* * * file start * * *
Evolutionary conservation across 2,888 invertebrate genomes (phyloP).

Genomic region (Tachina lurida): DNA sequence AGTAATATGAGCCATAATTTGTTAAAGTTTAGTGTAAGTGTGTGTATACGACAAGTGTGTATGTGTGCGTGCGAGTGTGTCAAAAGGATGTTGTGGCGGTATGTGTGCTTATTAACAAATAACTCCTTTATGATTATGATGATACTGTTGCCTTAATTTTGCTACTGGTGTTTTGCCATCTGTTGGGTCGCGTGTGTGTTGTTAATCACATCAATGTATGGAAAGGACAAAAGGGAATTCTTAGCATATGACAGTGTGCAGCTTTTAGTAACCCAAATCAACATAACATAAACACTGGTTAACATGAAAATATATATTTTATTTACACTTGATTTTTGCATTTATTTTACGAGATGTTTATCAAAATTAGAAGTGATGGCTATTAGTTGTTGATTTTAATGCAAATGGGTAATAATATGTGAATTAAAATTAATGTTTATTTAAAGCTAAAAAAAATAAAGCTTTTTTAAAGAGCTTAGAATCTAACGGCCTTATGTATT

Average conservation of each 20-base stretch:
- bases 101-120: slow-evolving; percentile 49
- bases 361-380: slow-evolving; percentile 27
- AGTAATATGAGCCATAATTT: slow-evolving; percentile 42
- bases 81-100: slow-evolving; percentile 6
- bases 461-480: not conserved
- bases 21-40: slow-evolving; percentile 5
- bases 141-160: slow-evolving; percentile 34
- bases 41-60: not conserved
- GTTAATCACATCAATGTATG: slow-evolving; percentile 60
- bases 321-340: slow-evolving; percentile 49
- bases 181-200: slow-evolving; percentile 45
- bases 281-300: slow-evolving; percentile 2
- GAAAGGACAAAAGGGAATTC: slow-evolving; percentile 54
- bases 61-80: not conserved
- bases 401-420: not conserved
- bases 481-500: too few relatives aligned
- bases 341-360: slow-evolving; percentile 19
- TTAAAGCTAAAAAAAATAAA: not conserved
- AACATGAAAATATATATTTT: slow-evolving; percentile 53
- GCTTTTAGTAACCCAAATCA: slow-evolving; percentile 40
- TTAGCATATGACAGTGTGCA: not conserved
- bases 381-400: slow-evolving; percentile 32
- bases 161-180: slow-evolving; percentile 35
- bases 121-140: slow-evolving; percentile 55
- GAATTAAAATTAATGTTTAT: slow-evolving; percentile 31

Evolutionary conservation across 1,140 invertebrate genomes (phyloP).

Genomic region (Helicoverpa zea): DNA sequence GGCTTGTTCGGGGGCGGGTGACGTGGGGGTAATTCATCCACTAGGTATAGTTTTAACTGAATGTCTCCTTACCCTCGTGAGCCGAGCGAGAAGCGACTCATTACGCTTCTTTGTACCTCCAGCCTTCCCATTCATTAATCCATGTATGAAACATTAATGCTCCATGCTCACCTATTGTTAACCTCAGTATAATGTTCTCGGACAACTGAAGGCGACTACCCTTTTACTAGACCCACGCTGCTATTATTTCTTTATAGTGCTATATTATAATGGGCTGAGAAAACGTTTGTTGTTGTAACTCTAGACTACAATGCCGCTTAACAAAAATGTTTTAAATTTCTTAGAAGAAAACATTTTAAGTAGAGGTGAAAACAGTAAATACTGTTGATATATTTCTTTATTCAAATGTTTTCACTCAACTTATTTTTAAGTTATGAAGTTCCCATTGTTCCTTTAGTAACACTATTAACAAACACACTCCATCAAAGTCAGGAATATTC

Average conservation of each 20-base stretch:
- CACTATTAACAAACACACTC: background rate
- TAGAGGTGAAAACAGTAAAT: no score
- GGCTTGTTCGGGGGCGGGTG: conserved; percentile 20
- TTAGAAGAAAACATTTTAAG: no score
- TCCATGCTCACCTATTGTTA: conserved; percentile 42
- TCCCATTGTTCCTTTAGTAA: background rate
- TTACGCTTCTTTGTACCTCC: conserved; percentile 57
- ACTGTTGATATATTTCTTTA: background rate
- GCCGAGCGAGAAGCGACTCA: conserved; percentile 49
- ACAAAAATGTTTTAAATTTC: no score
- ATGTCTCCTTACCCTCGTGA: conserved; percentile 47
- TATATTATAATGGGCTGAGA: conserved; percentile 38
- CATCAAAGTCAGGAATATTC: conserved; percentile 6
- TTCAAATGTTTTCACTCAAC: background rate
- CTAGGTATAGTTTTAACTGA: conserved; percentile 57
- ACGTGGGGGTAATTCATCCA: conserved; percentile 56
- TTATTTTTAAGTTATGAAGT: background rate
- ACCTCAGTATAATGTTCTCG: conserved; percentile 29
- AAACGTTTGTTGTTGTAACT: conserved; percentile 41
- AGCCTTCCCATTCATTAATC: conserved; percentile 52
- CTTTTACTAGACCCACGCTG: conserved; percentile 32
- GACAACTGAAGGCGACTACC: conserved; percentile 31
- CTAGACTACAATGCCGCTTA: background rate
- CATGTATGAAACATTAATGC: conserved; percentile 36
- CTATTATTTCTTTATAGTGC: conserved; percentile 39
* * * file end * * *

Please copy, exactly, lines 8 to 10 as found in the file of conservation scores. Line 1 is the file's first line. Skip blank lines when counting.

- bases 461-480: not conserved
- bases 21-40: slow-evolving; percentile 5
- bases 141-160: slow-evolving; percentile 34